Conserving battery power is a struggle, I’ve found. If you’re away from the car, or a house, or any power outlet it becomes a mental challenge to constantly think “No, I shouldn’t play some music. I have to conserve power.” On a normal day, one can put the iPod or the phone through their paces, but when you don’t know when next you’ll be able to recharge, one becomes frugal.

Conversely, one’s ethics fly out the window when presented with a power socket in an unexpected place. Like, dropping into a pub in the middle of nowhere on the English countryside, and finding a handy wall socket next to the table. Then one suddenly recharge a gaggle of appliances during the meal, under the cover of a strategically placed bag, and hope that the staff don’t notice the huge spike in electricity consumption at table six.

I think that at one point, we had three phones and an iPod siphoning off power while we ate slower so that enough juices could stream into the gadgets. The food wasn’t too exemplary, so that wasn’t a problem. Pub food, I’ve found, is either – extreme amounts of fat and vinegar that make a meal near inedible – or it’s fantastic so that you want to savour every crumb. This time was not of the latter category, so eating slow was easy.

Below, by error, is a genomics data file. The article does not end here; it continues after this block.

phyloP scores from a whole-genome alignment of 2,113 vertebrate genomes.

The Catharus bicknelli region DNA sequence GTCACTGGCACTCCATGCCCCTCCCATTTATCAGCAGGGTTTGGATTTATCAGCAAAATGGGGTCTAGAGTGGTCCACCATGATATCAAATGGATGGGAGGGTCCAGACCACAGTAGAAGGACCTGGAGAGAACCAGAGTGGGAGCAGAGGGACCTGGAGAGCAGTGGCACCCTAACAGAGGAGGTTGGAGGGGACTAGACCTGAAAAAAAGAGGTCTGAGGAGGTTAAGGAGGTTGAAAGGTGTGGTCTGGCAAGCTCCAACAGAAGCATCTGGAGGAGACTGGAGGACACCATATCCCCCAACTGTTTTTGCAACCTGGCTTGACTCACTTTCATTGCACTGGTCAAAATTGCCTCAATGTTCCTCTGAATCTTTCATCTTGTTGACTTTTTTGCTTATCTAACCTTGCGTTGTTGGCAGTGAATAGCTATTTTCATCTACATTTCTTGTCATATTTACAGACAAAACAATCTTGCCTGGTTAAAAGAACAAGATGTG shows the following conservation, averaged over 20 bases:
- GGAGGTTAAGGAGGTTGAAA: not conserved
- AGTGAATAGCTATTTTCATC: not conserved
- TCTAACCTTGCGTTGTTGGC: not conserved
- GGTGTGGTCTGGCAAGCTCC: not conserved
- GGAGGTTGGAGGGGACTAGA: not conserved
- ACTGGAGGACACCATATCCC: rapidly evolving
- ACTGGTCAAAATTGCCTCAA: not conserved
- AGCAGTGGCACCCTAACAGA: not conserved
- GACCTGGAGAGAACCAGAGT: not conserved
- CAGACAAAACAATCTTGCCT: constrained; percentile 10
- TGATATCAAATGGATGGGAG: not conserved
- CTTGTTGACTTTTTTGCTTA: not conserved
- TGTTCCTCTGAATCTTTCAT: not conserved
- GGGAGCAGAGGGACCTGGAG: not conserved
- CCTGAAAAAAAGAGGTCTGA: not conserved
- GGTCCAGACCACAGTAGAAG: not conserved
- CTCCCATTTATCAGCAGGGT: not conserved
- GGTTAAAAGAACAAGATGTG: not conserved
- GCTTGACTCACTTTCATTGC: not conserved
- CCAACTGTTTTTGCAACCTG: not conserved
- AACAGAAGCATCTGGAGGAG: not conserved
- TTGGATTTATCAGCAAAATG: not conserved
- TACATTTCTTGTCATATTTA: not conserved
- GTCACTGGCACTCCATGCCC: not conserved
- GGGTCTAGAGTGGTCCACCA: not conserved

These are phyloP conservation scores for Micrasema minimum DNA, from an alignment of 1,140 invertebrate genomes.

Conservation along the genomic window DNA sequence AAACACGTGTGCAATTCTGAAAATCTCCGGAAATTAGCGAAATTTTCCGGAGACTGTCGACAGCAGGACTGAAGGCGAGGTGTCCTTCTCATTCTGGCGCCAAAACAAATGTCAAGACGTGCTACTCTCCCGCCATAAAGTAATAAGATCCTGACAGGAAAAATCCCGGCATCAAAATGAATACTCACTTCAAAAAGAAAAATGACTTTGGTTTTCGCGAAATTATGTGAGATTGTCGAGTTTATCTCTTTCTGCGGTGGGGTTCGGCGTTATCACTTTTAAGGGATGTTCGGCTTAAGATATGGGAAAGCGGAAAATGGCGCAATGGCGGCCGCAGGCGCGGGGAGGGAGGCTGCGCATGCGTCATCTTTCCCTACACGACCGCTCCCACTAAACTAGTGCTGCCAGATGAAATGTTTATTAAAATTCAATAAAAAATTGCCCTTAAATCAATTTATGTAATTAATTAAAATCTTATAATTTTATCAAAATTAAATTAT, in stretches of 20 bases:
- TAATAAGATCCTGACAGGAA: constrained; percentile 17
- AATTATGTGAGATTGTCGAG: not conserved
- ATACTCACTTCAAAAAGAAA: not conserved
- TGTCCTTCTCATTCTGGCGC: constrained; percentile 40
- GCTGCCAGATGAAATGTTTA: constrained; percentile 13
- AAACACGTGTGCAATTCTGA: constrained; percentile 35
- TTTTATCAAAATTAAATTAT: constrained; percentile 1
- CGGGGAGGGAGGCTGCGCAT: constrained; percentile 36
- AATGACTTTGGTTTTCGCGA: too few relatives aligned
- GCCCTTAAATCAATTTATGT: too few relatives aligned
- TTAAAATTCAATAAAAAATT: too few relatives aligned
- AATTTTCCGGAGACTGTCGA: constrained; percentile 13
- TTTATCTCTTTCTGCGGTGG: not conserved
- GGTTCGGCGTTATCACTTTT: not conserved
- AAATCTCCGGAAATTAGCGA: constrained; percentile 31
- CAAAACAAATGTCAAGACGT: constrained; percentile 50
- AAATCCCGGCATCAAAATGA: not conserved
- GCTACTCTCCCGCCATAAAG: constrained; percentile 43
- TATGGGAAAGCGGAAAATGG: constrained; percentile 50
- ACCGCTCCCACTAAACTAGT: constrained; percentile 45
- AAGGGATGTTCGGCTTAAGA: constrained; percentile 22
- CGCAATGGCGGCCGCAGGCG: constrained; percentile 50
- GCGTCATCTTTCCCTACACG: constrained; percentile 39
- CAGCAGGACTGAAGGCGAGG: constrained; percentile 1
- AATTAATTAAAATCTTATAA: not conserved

Now that we have reached our destination for this part of our journey, and sit secure in the big, empty house of Mark’s parents, we can let the gadgets swell with electricity, but so far it’s been a struggle. And tomorrow the struggle will return because we’re going to Cornwall before we turn around and head back to our normal lives.

Cornwall will be the second time I leave England without leaving Great Britain. Earlier last year I visited Scotland, and this time I’m visiting the Scots Gaelic cousins in Cornwall. Now, all I have to do is to visit Wales to tick off visiting the majority of the fractured nations of this big island of ours. Maybe, the song that will ring through my ears is the parody song “Cornwall is not England” when we cross the river Tamar.

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